This research area aims to develop cohesion and understanding of Whole Energy Systems and specifically the whole UK energy system.
This area aims to develop cohesion and understanding of Whole Energy Systems and specifically the whole UK energy system.
Incorporating socio-techno-economic and environmental analyses with an emphasis on technology, this research area addresses the complexities, interactions and interdependencies within the energy landscape and its connections with other systems. It requires a broad, multidisciplinary approach – from the supply of fuels for energy generation, through to the transmission and end-use of energy.
This involves various techniques, such as developing evidence to support scenario-building and advanced modelling to demonstrate how the system will evolve and how transition to a low-carbon system with increased energy efficiency might be achieved.
Research into whole energy systems is needed to help shape the transition of the UK energy system to a low-carbon system meeting the 2050 carbon targets.
This area has a broad remit across the research councils. For EPSRC, the focus lies with fundamental research and innovation with respect to tools and approaches that can enable system restructuring, modelling and integration of whole energy systems technologies.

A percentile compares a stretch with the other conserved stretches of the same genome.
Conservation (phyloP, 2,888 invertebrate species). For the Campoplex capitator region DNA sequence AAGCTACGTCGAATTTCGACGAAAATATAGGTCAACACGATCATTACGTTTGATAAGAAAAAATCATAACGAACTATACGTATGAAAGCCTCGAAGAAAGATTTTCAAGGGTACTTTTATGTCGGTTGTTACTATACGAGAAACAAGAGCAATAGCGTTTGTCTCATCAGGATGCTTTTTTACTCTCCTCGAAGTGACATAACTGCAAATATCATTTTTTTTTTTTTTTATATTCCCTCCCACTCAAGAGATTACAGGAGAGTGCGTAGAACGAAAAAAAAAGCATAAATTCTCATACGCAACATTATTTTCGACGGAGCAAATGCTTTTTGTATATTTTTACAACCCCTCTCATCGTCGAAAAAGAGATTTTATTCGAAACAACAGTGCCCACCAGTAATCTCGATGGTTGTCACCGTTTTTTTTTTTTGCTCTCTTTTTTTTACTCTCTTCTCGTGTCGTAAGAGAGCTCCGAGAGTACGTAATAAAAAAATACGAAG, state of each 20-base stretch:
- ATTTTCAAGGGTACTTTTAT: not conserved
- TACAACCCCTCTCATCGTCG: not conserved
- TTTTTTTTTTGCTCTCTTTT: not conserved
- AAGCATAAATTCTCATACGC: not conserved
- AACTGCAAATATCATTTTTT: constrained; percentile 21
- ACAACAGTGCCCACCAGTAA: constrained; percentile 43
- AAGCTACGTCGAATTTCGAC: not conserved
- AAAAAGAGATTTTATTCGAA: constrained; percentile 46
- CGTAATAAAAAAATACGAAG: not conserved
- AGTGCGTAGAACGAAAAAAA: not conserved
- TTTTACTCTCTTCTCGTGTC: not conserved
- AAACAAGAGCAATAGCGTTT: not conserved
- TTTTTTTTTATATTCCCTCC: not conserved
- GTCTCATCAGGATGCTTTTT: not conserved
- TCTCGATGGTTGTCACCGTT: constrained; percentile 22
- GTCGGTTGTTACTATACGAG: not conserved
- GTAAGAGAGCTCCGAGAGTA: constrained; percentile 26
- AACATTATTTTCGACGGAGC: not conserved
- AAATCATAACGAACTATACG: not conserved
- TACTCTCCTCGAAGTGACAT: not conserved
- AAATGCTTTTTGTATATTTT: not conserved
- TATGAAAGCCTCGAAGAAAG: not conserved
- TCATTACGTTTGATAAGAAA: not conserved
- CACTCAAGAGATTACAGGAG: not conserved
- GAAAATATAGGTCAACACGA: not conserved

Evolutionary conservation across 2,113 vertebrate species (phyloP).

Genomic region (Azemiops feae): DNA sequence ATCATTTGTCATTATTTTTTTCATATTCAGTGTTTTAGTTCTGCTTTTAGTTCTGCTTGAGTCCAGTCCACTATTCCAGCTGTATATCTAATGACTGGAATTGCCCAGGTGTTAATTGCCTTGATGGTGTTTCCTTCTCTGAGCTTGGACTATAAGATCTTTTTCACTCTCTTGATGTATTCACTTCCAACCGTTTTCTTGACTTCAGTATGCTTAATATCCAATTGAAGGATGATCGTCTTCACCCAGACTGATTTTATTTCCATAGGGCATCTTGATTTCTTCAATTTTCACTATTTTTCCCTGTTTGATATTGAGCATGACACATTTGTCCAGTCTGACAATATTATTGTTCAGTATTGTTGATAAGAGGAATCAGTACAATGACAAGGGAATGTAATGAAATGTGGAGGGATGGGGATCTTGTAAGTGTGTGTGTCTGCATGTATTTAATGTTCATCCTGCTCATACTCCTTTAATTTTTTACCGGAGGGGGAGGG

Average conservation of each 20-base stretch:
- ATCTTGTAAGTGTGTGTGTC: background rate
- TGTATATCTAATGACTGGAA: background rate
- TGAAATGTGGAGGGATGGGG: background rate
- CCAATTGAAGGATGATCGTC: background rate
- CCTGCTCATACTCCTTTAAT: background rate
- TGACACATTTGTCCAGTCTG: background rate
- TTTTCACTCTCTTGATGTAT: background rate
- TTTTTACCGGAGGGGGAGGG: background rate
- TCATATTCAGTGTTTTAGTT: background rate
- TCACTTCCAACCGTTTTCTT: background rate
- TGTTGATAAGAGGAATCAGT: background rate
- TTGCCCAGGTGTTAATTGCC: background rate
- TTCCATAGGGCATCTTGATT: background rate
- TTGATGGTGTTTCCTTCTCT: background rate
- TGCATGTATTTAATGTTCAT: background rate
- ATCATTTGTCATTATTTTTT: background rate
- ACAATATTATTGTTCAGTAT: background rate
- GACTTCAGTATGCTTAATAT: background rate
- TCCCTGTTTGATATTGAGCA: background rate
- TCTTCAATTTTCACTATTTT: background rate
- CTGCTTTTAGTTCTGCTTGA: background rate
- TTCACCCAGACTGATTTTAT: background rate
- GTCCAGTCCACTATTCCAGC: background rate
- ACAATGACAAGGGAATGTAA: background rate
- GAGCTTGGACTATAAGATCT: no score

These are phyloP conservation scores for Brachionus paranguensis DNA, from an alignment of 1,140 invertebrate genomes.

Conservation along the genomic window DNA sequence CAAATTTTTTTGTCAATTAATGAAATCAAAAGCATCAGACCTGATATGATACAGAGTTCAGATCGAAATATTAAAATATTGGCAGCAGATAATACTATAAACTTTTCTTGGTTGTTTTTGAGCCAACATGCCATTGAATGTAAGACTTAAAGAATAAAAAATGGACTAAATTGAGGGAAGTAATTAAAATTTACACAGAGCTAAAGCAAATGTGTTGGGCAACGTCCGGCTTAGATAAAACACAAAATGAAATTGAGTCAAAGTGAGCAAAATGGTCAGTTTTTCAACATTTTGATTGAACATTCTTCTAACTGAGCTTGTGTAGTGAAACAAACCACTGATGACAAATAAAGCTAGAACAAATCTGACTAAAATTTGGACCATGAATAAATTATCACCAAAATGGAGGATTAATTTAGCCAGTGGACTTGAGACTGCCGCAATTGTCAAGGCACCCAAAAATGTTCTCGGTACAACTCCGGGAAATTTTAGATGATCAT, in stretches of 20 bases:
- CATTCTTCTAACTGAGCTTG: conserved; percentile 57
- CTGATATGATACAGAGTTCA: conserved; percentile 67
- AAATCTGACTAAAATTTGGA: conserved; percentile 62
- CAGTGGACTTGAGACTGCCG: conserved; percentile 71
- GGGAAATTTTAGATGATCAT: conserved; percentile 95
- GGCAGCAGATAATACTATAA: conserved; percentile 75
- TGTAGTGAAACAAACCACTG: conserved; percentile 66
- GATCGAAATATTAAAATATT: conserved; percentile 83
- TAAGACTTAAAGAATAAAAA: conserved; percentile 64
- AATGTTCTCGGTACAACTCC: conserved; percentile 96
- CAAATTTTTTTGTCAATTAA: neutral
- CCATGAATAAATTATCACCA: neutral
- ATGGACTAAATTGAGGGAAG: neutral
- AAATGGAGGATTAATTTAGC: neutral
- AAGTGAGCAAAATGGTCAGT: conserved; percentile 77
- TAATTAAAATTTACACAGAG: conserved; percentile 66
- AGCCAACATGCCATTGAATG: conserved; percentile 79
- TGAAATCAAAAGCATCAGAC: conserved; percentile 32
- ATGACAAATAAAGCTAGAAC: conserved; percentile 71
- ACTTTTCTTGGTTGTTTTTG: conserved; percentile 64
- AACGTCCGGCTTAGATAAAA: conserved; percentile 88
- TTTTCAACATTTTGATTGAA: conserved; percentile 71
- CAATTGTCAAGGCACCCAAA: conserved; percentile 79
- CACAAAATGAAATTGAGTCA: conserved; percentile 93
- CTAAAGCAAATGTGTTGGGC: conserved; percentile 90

The area has several links to other areas of energy research (including renewable technologies and end-use energy demand), as well as much wider implications for systems engineering and power networks. Fostering these links is crucial to maximising the impact of research both in whole energy systems and individual technologies.
This strategy aims to maintain capacity within this research area, while encouraging development of stronger interdisciplinary connections between the research communities that sit across research council boundaries. This will enable the next generation of researchers to naturally adopt a whole systems approach to energy research.
We aim to:
- increase the policy impact of whole energy systems research and ensure it plays a key role in energy projections used in policy decision-making, and for industry and government
- integrate research activities more effectively across the landscape, to enable improved collaborative understanding of risks and uncertainties associated with transition and implementation of future energy systems
- expand whole energy systems research beyond modelling-focused techniques, while maintaining capability in this area
- increase support for early career researchers and encourage an interdisciplinary skills base, to ensure sustained research capability in the future
- engage the academic community with industry by supporting the Energy Systems Catapult
- continue supporting critical-mass investments in this research area.